Kendra’s Law Program Was Meant To Fix Flawed Mental Health System, But Critics Say It’s Just A Band-Aid
Nearly two decades after Kendra's Law was instituted, following the shocking death of Kendra Webdale, advocates say it is underutilized and underfunded. The law was intended to plug the gaps in New York's mental health system that the man who killed Kendra slipped through.
The New York Times:
A Horrific Crime On The Subway Led To Kendra’s Law. Years Later, Has It Helped?
Nearly two decades ago, in a Manhattan subway station, a mentally ill man shoved Kendra Webdale, a promising young writer, to her death in front of an oncoming N train. It was a horrific crime that shocked the city and the nation, highlighting deep flaws in the care of seriously mentally ill people and spurring a wave of state laws that use court orders to move them into outpatient treatment. Last week, the man who killed Ms. Webdale, Andrew Goldstein, now 49, who has had schizophrenia since his youth, walked out of prison and into a mental health system that has been heavily influenced by his crime. (Watkins, 9/11)
In other mental health news —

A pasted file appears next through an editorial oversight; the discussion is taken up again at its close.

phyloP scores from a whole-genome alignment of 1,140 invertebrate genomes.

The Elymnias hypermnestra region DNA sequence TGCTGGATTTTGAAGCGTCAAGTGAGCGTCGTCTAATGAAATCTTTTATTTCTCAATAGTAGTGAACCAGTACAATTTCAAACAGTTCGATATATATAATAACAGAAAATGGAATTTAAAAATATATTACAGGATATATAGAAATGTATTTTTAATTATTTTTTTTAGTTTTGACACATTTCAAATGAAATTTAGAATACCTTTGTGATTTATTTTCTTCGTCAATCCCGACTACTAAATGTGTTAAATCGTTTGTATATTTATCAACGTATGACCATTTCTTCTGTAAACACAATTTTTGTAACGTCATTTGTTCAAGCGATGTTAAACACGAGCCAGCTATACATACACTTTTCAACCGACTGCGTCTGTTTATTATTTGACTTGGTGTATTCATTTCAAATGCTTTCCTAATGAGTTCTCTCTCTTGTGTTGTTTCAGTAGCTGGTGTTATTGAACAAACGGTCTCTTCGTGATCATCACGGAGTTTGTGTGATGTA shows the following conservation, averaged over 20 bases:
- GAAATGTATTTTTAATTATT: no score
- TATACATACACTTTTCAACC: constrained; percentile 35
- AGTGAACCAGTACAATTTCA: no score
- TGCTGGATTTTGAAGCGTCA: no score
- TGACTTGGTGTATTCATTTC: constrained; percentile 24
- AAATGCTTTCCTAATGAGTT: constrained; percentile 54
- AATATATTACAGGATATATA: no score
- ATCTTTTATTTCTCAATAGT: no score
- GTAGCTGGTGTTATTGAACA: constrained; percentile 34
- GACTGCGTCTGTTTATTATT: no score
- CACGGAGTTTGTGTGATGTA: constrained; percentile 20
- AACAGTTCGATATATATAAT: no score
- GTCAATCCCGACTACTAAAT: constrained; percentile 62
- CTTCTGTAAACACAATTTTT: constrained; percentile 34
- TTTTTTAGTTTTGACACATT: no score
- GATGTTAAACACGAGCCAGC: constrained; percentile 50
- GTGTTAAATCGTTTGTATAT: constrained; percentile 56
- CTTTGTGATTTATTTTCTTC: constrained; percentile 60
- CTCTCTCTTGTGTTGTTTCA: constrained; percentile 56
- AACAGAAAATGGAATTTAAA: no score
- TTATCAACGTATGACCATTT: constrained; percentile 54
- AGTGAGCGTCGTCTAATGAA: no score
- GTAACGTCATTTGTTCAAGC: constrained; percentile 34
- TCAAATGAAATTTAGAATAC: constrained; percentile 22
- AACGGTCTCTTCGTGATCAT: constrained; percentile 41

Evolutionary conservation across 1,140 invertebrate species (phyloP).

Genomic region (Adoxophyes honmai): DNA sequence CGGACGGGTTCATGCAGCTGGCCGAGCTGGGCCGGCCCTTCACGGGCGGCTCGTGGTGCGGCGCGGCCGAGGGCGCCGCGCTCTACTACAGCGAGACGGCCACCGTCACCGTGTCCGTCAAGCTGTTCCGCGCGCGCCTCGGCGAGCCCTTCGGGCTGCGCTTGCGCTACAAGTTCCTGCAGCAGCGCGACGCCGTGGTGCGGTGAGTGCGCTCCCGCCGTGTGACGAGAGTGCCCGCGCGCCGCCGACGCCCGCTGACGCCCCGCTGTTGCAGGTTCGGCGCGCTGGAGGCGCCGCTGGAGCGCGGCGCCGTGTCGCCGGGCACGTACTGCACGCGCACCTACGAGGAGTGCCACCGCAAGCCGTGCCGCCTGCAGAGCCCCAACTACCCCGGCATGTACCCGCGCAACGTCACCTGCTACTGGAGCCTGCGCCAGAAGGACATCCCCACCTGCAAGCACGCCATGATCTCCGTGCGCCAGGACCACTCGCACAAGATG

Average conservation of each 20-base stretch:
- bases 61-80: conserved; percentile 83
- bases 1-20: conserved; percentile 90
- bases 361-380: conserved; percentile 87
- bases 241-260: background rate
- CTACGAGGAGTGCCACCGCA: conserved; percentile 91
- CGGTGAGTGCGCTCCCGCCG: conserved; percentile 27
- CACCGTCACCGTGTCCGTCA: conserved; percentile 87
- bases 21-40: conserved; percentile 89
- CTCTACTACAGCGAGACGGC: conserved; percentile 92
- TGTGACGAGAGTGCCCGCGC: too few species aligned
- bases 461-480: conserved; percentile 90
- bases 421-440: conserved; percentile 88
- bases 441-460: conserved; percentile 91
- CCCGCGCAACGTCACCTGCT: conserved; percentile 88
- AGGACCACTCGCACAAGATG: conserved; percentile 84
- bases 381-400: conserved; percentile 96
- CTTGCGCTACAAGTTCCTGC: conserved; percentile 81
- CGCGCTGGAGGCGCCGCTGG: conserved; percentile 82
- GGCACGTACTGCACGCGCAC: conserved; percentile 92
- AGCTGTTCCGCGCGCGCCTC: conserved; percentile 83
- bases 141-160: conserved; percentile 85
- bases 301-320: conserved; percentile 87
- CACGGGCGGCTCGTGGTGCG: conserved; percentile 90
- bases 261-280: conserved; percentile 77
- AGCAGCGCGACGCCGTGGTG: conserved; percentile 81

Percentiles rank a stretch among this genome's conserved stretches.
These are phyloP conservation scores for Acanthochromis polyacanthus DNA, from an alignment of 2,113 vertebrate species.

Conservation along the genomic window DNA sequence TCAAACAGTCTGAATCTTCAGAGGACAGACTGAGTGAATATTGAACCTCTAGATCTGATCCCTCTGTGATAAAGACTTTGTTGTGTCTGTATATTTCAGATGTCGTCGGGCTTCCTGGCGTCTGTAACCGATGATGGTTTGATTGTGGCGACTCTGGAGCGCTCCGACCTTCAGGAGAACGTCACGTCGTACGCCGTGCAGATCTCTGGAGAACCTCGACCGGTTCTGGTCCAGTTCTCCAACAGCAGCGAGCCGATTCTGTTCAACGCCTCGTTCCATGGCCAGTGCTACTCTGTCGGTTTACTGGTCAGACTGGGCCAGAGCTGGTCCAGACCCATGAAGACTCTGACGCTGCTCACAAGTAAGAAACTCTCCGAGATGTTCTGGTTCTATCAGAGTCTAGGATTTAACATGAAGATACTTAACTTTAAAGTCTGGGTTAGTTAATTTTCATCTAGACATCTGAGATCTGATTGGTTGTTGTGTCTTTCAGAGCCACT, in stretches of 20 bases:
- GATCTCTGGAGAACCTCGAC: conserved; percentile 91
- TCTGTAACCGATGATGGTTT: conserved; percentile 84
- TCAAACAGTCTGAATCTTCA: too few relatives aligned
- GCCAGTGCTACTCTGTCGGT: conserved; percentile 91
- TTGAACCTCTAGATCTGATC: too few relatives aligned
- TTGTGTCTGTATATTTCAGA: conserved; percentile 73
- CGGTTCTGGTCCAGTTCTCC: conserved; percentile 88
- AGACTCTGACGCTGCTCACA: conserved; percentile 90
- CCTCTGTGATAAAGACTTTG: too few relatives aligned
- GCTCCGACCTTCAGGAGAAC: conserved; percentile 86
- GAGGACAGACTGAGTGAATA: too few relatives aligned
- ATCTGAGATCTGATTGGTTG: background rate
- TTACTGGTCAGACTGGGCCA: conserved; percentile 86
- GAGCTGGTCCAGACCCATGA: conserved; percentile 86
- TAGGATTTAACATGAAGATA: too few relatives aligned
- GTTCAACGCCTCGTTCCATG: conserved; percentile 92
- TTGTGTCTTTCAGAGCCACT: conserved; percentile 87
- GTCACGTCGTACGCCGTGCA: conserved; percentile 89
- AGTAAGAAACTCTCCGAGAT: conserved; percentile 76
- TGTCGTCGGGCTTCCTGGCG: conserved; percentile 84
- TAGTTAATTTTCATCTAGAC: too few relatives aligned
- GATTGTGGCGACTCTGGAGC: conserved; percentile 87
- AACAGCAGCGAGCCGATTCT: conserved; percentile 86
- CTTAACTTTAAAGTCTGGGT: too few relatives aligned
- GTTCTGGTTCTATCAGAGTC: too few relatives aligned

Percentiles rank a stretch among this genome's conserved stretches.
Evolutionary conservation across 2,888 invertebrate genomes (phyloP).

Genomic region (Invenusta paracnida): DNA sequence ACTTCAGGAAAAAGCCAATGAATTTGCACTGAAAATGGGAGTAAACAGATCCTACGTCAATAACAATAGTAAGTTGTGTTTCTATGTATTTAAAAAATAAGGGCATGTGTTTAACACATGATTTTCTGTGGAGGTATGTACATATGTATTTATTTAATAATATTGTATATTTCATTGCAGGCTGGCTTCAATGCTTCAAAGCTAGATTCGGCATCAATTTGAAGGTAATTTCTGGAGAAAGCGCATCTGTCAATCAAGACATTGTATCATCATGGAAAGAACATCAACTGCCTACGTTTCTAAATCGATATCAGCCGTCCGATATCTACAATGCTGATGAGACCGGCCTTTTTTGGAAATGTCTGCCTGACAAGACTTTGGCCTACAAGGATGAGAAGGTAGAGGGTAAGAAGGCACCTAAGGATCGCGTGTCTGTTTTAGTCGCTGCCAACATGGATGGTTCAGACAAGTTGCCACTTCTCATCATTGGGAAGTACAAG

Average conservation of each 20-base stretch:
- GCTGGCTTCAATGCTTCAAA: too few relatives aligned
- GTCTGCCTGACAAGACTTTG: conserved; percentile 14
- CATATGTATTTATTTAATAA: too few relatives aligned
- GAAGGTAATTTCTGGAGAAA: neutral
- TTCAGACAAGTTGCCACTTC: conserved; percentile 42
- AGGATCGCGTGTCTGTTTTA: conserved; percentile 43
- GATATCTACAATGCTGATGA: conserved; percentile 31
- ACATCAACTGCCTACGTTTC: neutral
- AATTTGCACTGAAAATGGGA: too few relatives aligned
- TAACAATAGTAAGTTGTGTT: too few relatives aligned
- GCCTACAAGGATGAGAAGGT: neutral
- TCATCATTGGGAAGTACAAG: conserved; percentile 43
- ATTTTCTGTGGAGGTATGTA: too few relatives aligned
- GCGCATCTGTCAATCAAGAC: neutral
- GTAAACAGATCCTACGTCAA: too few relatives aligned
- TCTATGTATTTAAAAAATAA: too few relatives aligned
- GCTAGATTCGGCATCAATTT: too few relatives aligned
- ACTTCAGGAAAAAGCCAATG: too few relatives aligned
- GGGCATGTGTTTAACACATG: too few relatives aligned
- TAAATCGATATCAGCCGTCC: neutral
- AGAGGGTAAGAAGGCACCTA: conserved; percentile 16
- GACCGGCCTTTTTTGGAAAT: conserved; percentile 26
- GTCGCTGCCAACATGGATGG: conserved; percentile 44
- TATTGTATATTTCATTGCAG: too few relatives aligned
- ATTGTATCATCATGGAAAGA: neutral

New Mental Health Alliance Wants Say On Police Reform Settlement
A new alliance of mental health advocacy groups wants a seat at the table in the court's review of the city of Portland's four-year old settlement agreement with the U.S. Department of Justice stemming from police use of excessive force against people with mental illness. The alliance was formed in July and is made up of Disability Rights Oregon, the Mental Health Association of Portland and Cascadia Behavioral Healthcare. The groups cite their experience and expertise as direct service providers to people with mental illness. (Bernstein, 9/11)
Wyoming Public Radio:
Schools Are Offered Mental Health Toolkit To Deal With Soaring Suicide Rates
A nine-year-old boy in Colorado took his own life on the first week of school this year. The tragedy highlighted a pervasive problem in the state and in the Mountain West region as a whole -- the high suicide rate -- especially among youth. (Budner, 9/11)